“I am grateful and humbled by the kindness and support that has been given to me by so many New Zealanders,” said Hubbard in the statement.
“When I broke my arm at the Commonwealth Games three years ago, I was advised that my sporting career had likely reached its end. But your support, your encouragement, and your aroha carried me through the darkness,” she said, using the Indigenous Maori word for “love.”
Hubbard’s participation in women’s categories has drawn controversy before — in 2018, Australia’s weightlifting federation sought to block her from competing at the Commonwealth Games on the Gold Coast, but organizers rejected the move.
Hubbard competed in men’s weightlifting competitions before transitioning in 2013. She has been eligible to compete in the Olympics since 2015, when the IOC issued new guidelines allowing any transgender athlete to compete as a woman provided their testosterone levels are below 10 nanomoles per liter for at least 12 months before their first competition, according to Reuters.
She has been confirmed eligible this year for the Olympics after meeting criteria by the International Weightlifting Federation, International Olympic Committee, and New Zealand Olympic Committee, said the committee statement on Monday.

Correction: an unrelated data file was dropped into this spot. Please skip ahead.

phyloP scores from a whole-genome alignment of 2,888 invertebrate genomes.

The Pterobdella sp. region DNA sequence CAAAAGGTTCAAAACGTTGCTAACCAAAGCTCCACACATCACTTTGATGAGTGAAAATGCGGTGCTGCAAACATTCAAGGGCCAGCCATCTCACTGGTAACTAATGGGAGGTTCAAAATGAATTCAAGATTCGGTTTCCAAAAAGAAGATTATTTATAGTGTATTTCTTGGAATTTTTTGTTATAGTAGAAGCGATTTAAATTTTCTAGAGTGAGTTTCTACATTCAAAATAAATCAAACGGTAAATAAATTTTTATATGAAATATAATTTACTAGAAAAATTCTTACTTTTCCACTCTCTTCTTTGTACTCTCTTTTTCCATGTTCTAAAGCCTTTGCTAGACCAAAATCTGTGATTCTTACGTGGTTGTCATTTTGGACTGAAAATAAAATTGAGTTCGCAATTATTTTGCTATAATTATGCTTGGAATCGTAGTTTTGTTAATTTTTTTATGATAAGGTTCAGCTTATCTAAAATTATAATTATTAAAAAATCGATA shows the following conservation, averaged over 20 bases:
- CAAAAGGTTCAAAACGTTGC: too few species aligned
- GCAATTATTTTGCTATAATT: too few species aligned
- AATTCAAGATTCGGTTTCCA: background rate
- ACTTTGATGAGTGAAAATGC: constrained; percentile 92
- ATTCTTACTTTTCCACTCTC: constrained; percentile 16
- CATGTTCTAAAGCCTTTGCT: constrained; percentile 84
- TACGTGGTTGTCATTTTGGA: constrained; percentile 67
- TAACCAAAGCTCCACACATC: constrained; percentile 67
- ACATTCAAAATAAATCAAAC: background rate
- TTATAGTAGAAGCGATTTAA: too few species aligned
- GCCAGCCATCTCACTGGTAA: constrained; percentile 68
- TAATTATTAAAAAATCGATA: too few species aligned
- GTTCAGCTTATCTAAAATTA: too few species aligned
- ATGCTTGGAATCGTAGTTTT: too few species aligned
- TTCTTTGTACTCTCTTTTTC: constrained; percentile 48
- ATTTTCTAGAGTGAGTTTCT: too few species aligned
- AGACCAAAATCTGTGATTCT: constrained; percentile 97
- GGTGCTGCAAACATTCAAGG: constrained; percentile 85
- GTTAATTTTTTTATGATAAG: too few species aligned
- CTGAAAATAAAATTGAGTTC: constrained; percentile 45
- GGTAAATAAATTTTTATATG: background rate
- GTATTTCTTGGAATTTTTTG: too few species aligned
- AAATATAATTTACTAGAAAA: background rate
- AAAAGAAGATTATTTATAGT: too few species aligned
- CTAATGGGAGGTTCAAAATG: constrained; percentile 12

“We acknowledge that gender identity in sport is a highly sensitive and complex issue requiring a balance between human rights and fairness on the field of play,” said Kereyn Smith, CEO of the New Zealand Olympic Committee, in the statement.
“As the New Zealand Team, we have a strong culture of manaaki and inclusion and respect for all,” Smith said. “We are committed to supporting all eligible New Zealand athletes and ensuring their mental and physical wellbeing, along with their high-performance needs, while preparing for and competing at the Olympic Games are met.”